Nanotechnology, although a science in its infancy, has the potential to revolutionize the medical profession by improving on traditional drug delivery methods and transforming how disease and injury are currently diagnosed, monitored and treated. The effective delivery of small molecule drugs, peptides and proteins to a diseased or injury site has faced considerable barriers in the past including premature clearance from the body, off site toxicity and poor bioavailability or pharmacokinetics. Nanoparticles can be used to help improve these characteristics by aiding delivery of therapeutics which otherwise show little efficacy without assisted delivery. In this work, poly(glycidyl methacrylate) (PGMA) nanoparticles have been synthesized as delivery vehicles incorporating a range of surface functionalities and imaging probes to allow successful tracking of these nanoparticles throughout testing. These delivery vehicles have been used in a range of applications suggesting the broad applicability and suitability of functionalized PGMA nanoparticles in medicine. The nanoparticles were shown to aid in the delivery of a therapeutic peptide to modulate activity of the L-type calcium channel of cardiac tissue as well as thermally stabilize industrially relevant enzymes through nanosurface interactions. Finally, the potential of the nanoparticle's as DNA delivery vectors for gene silencing in cancer models was investigated. Further to these three delivery applications of the functionalized PGMA nanoparticles, work will be presented herein on the development of a novel spectrophotometric assay suitable for the detection of the activity of the therapeutic enzyme chondroitinase ABC (chABC). This newly presented assay was superior when compared to the traditional methods used for detecting the activity of chABC. This assay was used to investigate a range of formulations including functionalized PGMA nanoparticles, in an attempt to stabilize the therapeutically relevant chABC at 37 °C, to prolong its activity and in turn improve its effectiveness as a therapeutic in the treatment of central nervous system injuries.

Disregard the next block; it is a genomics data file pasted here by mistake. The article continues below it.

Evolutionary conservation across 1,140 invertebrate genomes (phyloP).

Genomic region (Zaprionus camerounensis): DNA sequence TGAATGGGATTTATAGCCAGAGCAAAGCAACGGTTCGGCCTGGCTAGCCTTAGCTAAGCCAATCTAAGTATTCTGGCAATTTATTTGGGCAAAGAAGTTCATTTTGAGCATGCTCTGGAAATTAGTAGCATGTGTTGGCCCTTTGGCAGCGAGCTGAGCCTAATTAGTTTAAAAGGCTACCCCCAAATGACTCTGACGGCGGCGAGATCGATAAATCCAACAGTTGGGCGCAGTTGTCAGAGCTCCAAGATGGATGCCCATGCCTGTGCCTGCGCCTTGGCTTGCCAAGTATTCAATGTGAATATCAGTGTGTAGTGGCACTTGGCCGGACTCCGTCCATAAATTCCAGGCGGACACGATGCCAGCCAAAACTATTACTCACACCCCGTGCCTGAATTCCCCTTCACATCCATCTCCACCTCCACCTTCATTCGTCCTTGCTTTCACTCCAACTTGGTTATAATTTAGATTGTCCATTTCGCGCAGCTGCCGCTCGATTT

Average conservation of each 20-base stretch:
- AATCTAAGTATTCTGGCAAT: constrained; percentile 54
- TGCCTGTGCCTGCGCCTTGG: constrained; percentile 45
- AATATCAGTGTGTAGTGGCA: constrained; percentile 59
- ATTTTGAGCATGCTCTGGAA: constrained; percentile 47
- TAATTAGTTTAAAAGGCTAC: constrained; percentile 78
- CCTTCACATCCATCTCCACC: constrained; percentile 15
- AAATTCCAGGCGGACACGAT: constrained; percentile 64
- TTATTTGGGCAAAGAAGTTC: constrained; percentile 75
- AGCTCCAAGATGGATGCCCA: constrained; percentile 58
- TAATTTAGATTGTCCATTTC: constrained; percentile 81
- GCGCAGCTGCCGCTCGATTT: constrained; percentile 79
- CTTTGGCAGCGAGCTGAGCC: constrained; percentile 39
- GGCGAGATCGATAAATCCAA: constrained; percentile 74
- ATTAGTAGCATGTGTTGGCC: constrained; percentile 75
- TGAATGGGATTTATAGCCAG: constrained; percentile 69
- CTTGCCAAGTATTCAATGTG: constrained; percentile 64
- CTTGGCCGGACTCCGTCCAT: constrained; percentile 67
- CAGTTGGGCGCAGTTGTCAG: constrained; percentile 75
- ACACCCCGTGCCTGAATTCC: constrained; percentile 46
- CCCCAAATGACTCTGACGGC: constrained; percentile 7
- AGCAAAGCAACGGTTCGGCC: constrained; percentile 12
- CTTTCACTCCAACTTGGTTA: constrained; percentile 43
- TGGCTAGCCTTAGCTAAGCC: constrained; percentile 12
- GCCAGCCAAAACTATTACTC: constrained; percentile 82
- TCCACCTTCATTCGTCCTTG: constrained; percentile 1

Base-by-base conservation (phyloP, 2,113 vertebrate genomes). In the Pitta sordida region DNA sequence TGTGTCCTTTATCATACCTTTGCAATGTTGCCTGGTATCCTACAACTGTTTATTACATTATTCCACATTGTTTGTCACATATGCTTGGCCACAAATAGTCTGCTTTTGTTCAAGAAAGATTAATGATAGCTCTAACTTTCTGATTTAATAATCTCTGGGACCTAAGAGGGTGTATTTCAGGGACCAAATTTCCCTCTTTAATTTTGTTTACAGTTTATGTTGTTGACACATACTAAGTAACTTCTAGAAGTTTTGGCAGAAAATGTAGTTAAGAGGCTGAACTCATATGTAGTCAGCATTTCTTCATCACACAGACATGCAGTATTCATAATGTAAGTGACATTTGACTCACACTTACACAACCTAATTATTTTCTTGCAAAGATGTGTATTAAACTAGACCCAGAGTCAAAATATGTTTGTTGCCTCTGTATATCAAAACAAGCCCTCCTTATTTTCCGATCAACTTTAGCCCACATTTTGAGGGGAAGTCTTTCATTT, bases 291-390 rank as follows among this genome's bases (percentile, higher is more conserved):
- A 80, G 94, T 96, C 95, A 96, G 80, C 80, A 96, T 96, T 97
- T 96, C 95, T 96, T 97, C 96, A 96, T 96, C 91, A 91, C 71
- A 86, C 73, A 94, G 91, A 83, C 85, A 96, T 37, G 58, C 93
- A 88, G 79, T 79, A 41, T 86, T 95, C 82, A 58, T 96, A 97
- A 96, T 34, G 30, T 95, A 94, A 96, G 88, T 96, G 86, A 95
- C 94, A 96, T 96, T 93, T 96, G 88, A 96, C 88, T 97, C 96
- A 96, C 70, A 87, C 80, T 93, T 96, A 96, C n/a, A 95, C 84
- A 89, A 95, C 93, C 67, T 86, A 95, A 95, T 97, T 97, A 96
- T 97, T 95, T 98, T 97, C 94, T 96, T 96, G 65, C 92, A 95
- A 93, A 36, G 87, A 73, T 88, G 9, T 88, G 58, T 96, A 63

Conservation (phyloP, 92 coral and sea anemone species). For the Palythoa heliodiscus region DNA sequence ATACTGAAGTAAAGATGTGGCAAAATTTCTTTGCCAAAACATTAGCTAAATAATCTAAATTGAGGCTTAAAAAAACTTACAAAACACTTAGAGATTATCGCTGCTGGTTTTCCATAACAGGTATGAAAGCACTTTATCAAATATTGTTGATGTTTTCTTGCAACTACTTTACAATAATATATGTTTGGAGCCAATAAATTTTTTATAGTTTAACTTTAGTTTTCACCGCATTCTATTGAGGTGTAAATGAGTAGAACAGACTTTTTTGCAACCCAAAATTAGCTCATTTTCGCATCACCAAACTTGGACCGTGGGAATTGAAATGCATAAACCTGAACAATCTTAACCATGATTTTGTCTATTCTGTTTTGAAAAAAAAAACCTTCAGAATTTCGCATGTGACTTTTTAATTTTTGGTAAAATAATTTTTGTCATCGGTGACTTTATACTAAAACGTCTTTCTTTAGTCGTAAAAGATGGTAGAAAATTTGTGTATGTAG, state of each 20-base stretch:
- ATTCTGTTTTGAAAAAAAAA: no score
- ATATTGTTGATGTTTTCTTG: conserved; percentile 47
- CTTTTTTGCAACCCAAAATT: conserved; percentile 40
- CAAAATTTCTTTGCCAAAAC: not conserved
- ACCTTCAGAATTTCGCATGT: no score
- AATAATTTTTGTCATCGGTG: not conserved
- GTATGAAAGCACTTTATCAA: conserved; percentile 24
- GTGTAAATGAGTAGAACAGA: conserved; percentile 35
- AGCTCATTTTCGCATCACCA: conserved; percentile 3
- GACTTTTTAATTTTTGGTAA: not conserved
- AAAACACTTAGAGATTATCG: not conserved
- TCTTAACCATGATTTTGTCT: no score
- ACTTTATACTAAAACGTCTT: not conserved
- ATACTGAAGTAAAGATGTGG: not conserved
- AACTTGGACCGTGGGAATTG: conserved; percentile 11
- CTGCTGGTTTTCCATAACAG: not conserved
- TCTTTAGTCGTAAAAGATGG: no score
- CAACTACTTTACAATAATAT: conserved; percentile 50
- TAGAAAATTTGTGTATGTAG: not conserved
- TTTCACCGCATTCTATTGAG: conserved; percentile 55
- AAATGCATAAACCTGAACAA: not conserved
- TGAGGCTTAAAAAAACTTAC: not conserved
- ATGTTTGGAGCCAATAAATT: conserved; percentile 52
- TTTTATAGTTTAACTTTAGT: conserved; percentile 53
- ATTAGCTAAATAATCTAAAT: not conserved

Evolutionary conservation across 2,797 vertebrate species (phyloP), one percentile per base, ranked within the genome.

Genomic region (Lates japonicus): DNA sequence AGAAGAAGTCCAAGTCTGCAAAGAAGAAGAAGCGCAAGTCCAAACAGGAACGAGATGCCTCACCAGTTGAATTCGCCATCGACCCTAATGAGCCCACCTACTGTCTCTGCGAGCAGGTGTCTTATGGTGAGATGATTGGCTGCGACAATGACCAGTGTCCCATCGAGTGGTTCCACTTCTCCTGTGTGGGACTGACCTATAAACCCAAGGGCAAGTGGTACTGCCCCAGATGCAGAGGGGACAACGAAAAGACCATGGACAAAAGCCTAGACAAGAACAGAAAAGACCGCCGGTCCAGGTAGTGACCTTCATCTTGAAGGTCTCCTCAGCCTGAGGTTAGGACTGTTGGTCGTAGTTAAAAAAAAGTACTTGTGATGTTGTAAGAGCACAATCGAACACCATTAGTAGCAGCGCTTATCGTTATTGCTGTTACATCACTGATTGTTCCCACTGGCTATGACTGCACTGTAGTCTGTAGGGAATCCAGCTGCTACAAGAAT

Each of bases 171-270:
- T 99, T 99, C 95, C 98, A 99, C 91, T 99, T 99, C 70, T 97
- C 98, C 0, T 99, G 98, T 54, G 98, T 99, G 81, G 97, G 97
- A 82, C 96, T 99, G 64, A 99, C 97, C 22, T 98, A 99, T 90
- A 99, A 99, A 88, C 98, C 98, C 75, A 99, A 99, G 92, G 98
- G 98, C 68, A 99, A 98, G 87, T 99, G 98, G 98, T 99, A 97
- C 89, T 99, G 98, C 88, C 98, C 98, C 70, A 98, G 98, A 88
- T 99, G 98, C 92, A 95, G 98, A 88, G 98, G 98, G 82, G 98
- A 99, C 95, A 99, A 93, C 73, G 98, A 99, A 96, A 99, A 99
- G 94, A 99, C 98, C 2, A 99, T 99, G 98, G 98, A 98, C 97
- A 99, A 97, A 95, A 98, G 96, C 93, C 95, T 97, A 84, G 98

|Qualification||Doctor of Philosophy|
|Publication status||Unpublished - 2013|